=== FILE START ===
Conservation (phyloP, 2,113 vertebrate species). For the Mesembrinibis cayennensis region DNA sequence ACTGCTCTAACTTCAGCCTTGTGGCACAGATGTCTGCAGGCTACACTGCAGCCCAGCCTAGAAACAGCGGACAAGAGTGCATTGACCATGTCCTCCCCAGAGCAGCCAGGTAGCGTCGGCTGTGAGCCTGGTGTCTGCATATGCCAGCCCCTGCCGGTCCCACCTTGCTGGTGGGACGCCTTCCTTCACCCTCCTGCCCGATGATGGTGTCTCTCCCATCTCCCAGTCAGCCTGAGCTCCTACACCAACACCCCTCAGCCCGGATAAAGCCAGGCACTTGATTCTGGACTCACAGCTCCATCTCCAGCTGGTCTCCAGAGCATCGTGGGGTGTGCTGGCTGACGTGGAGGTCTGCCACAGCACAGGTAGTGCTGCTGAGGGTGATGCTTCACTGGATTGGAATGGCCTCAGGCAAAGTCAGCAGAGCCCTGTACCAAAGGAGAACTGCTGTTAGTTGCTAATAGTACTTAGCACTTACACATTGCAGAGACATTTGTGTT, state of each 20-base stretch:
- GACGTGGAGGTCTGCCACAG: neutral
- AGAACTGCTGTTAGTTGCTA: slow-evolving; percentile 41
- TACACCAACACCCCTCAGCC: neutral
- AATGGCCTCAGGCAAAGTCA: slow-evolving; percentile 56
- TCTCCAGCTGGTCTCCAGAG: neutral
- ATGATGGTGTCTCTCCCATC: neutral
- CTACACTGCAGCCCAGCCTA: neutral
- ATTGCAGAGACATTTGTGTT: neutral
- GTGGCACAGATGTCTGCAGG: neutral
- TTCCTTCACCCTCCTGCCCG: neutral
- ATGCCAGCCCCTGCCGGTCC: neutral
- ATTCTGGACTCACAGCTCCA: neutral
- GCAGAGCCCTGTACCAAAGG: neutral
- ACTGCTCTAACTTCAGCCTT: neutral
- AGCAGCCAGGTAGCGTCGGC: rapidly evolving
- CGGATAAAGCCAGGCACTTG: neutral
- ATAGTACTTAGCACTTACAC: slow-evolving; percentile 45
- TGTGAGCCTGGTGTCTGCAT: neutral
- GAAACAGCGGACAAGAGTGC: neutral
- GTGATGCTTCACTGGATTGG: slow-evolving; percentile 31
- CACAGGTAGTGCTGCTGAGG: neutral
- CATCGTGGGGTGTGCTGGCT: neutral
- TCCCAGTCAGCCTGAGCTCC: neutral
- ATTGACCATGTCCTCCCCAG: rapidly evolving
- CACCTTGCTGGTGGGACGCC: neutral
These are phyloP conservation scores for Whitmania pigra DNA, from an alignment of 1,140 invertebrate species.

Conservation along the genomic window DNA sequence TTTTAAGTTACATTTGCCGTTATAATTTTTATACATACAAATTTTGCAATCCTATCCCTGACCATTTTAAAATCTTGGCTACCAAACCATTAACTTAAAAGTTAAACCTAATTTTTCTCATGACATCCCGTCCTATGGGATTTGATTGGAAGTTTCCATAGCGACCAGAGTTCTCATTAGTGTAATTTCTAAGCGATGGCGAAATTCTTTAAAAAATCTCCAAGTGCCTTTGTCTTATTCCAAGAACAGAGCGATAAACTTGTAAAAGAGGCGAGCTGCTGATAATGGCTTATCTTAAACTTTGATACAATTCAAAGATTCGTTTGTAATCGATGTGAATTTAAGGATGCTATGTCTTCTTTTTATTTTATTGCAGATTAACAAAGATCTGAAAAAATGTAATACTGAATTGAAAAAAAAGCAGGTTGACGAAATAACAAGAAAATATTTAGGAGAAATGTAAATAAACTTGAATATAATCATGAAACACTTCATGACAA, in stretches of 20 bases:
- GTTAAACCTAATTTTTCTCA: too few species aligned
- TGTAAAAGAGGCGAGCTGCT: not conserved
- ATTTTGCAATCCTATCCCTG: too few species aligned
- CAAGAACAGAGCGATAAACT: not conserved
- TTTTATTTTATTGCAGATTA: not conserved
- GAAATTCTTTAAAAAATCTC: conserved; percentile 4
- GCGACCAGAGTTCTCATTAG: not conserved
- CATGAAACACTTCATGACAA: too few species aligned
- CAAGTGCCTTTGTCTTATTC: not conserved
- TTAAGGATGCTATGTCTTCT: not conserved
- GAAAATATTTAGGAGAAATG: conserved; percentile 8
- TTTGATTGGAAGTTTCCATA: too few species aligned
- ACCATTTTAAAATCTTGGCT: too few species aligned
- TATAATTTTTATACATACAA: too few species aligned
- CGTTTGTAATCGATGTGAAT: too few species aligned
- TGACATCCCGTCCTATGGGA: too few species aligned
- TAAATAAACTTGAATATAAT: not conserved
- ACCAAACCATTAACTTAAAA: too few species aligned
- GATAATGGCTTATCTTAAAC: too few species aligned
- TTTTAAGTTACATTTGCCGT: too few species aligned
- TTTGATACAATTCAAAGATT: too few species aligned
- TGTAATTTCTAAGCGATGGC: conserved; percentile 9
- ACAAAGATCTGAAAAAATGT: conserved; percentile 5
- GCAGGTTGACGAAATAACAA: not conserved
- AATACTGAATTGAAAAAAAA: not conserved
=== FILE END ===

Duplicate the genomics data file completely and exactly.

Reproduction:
Conservation (phyloP, 2,113 vertebrate species). For the Mesembrinibis cayennensis region DNA sequence ACTGCTCTAACTTCAGCCTTGTGGCACAGATGTCTGCAGGCTACACTGCAGCCCAGCCTAGAAACAGCGGACAAGAGTGCATTGACCATGTCCTCCCCAGAGCAGCCAGGTAGCGTCGGCTGTGAGCCTGGTGTCTGCATATGCCAGCCCCTGCCGGTCCCACCTTGCTGGTGGGACGCCTTCCTTCACCCTCCTGCCCGATGATGGTGTCTCTCCCATCTCCCAGTCAGCCTGAGCTCCTACACCAACACCCCTCAGCCCGGATAAAGCCAGGCACTTGATTCTGGACTCACAGCTCCATCTCCAGCTGGTCTCCAGAGCATCGTGGGGTGTGCTGGCTGACGTGGAGGTCTGCCACAGCACAGGTAGTGCTGCTGAGGGTGATGCTTCACTGGATTGGAATGGCCTCAGGCAAAGTCAGCAGAGCCCTGTACCAAAGGAGAACTGCTGTTAGTTGCTAATAGTACTTAGCACTTACACATTGCAGAGACATTTGTGTT, state of each 20-base stretch:
- GACGTGGAGGTCTGCCACAG: neutral
- AGAACTGCTGTTAGTTGCTA: slow-evolving; percentile 41
- TACACCAACACCCCTCAGCC: neutral
- AATGGCCTCAGGCAAAGTCA: slow-evolving; percentile 56
- TCTCCAGCTGGTCTCCAGAG: neutral
- ATGATGGTGTCTCTCCCATC: neutral
- CTACACTGCAGCCCAGCCTA: neutral
- ATTGCAGAGACATTTGTGTT: neutral
- GTGGCACAGATGTCTGCAGG: neutral
- TTCCTTCACCCTCCTGCCCG: neutral
- ATGCCAGCCCCTGCCGGTCC: neutral
- ATTCTGGACTCACAGCTCCA: neutral
- GCAGAGCCCTGTACCAAAGG: neutral
- ACTGCTCTAACTTCAGCCTT: neutral
- AGCAGCCAGGTAGCGTCGGC: rapidly evolving
- CGGATAAAGCCAGGCACTTG: neutral
- ATAGTACTTAGCACTTACAC: slow-evolving; percentile 45
- TGTGAGCCTGGTGTCTGCAT: neutral
- GAAACAGCGGACAAGAGTGC: neutral
- GTGATGCTTCACTGGATTGG: slow-evolving; percentile 31
- CACAGGTAGTGCTGCTGAGG: neutral
- CATCGTGGGGTGTGCTGGCT: neutral
- TCCCAGTCAGCCTGAGCTCC: neutral
- ATTGACCATGTCCTCCCCAG: rapidly evolving
- CACCTTGCTGGTGGGACGCC: neutral
These are phyloP conservation scores for Whitmania pigra DNA, from an alignment of 1,140 invertebrate species.

Conservation along the genomic window DNA sequence TTTTAAGTTACATTTGCCGTTATAATTTTTATACATACAAATTTTGCAATCCTATCCCTGACCATTTTAAAATCTTGGCTACCAAACCATTAACTTAAAAGTTAAACCTAATTTTTCTCATGACATCCCGTCCTATGGGATTTGATTGGAAGTTTCCATAGCGACCAGAGTTCTCATTAGTGTAATTTCTAAGCGATGGCGAAATTCTTTAAAAAATCTCCAAGTGCCTTTGTCTTATTCCAAGAACAGAGCGATAAACTTGTAAAAGAGGCGAGCTGCTGATAATGGCTTATCTTAAACTTTGATACAATTCAAAGATTCGTTTGTAATCGATGTGAATTTAAGGATGCTATGTCTTCTTTTTATTTTATTGCAGATTAACAAAGATCTGAAAAAATGTAATACTGAATTGAAAAAAAAGCAGGTTGACGAAATAACAAGAAAATATTTAGGAGAAATGTAAATAAACTTGAATATAATCATGAAACACTTCATGACAA, in stretches of 20 bases:
- GTTAAACCTAATTTTTCTCA: too few species aligned
- TGTAAAAGAGGCGAGCTGCT: not conserved
- ATTTTGCAATCCTATCCCTG: too few species aligned
- CAAGAACAGAGCGATAAACT: not conserved
- TTTTATTTTATTGCAGATTA: not conserved
- GAAATTCTTTAAAAAATCTC: conserved; percentile 4
- GCGACCAGAGTTCTCATTAG: not conserved
- CATGAAACACTTCATGACAA: too few species aligned
- CAAGTGCCTTTGTCTTATTC: not conserved
- TTAAGGATGCTATGTCTTCT: not conserved
- GAAAATATTTAGGAGAAATG: conserved; percentile 8
- TTTGATTGGAAGTTTCCATA: too few species aligned
- ACCATTTTAAAATCTTGGCT: too few species aligned
- TATAATTTTTATACATACAA: too few species aligned
- CGTTTGTAATCGATGTGAAT: too few species aligned
- TGACATCCCGTCCTATGGGA: too few species aligned
- TAAATAAACTTGAATATAAT: not conserved
- ACCAAACCATTAACTTAAAA: too few species aligned
- GATAATGGCTTATCTTAAAC: too few species aligned
- TTTTAAGTTACATTTGCCGT: too few species aligned
- TTTGATACAATTCAAAGATT: too few species aligned
- TGTAATTTCTAAGCGATGGC: conserved; percentile 9
- ACAAAGATCTGAAAAAATGT: conserved; percentile 5
- GCAGGTTGACGAAATAACAA: not conserved
- AATACTGAATTGAAAAAAAA: not conserved